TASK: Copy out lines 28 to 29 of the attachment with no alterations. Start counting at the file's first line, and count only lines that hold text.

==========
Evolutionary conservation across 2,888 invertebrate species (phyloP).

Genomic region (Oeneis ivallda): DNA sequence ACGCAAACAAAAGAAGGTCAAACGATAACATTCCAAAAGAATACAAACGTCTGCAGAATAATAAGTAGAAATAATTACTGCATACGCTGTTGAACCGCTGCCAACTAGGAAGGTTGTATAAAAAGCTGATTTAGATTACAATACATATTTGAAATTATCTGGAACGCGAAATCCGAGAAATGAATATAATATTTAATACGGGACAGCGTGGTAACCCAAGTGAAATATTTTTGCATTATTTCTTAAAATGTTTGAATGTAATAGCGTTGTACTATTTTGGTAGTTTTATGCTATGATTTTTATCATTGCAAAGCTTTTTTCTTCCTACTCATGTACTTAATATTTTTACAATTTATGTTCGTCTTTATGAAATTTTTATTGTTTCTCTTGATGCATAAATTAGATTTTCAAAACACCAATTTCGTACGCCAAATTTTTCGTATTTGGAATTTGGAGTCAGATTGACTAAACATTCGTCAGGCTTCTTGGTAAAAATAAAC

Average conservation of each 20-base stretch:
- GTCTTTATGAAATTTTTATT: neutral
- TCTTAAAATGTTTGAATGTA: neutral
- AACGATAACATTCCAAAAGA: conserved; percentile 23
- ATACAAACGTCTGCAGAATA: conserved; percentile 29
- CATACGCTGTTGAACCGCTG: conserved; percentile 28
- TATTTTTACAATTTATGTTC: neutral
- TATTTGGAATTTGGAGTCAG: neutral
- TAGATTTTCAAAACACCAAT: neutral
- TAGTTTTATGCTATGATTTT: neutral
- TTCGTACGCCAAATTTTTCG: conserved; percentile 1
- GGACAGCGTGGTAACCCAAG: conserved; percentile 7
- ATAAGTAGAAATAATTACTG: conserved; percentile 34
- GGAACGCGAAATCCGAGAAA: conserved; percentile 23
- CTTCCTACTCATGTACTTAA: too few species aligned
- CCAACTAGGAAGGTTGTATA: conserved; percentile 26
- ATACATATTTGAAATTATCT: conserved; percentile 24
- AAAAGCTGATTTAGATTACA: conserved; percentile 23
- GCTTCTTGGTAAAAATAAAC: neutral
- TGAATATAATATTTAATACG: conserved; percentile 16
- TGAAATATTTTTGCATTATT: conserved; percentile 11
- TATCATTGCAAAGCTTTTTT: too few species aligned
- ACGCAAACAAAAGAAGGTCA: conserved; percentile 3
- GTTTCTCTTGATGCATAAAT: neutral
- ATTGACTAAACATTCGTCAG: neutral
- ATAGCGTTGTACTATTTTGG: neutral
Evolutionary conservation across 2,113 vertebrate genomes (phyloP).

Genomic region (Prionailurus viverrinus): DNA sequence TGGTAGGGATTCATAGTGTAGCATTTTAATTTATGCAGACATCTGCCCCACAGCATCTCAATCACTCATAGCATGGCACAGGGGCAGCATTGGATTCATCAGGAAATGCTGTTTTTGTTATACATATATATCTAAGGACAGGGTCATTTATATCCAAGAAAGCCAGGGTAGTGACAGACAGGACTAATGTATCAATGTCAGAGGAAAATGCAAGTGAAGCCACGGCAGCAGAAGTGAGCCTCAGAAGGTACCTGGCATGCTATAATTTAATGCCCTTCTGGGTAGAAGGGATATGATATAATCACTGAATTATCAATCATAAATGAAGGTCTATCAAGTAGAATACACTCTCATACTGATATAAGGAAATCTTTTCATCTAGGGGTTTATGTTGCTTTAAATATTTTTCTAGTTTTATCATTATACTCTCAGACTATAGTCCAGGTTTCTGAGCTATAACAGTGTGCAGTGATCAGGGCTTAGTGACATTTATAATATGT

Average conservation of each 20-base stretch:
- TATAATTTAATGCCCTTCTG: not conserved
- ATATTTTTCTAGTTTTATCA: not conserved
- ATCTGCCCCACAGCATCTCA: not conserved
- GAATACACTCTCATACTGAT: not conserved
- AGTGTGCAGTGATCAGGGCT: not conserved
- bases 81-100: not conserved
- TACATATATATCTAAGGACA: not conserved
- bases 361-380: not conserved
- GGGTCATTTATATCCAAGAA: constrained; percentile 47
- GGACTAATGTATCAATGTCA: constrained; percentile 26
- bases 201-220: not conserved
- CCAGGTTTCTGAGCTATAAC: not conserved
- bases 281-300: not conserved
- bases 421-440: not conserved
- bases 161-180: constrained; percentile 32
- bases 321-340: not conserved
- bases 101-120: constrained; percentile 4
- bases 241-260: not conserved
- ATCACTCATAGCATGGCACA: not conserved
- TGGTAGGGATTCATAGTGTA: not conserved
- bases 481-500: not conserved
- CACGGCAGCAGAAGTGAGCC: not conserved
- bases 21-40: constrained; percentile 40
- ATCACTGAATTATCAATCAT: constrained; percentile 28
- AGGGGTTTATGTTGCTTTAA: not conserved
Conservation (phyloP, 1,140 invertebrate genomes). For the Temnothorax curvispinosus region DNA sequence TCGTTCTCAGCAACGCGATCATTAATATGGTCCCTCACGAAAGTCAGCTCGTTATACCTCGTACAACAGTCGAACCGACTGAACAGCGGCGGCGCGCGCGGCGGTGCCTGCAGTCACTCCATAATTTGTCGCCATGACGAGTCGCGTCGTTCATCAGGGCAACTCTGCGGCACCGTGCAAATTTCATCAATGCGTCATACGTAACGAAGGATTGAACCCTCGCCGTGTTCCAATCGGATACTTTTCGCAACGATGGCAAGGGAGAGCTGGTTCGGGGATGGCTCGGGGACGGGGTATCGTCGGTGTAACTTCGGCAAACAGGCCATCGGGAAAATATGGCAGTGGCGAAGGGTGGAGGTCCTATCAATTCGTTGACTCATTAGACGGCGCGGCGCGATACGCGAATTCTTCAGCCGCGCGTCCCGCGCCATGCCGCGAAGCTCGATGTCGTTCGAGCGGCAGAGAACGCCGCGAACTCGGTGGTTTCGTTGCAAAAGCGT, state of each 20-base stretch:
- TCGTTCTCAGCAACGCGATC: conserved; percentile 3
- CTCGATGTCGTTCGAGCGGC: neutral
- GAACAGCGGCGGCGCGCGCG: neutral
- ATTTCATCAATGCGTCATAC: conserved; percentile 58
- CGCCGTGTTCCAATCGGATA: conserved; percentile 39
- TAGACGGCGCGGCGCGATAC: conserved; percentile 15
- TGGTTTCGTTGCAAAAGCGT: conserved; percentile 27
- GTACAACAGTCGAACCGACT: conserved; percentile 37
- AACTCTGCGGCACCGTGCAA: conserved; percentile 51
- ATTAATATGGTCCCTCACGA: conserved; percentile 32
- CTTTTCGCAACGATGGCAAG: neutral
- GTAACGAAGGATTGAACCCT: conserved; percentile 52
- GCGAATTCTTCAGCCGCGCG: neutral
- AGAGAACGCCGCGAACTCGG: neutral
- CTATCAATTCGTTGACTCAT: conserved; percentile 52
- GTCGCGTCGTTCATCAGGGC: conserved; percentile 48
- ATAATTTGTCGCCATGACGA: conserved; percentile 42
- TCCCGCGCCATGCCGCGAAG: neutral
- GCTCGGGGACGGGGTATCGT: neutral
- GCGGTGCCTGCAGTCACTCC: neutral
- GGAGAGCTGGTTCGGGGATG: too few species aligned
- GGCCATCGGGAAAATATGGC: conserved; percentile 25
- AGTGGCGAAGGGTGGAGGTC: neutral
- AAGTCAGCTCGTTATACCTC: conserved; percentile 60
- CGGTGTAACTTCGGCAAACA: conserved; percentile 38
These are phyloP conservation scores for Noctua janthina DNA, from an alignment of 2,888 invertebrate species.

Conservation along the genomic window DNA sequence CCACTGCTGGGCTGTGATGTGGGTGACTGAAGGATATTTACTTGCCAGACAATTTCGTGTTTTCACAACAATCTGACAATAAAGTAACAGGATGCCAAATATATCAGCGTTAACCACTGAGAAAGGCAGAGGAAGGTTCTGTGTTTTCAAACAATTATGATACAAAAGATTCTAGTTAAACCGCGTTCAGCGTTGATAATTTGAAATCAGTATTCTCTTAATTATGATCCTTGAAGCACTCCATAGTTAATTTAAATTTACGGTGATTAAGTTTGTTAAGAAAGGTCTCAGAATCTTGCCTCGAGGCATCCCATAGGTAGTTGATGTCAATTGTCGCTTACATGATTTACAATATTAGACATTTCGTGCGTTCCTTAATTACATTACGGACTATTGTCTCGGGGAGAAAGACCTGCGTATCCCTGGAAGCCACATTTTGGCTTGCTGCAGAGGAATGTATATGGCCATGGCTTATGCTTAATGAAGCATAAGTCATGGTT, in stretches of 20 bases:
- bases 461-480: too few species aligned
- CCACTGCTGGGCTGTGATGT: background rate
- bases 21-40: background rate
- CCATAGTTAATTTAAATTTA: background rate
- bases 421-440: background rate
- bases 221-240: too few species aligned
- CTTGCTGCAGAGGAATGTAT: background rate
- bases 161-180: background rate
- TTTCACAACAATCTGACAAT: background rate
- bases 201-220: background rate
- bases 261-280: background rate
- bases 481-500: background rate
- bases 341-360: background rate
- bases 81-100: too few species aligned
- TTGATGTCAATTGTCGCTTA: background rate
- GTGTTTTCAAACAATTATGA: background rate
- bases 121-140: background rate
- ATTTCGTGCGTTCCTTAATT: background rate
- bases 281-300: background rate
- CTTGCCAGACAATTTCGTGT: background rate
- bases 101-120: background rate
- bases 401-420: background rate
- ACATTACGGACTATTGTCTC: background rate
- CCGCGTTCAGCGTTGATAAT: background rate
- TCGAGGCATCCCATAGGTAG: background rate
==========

- ATAGCGTTGTACTATTTTGG: neutral
Evolutionary conservation across 2,113 vertebrate genomes (phyloP).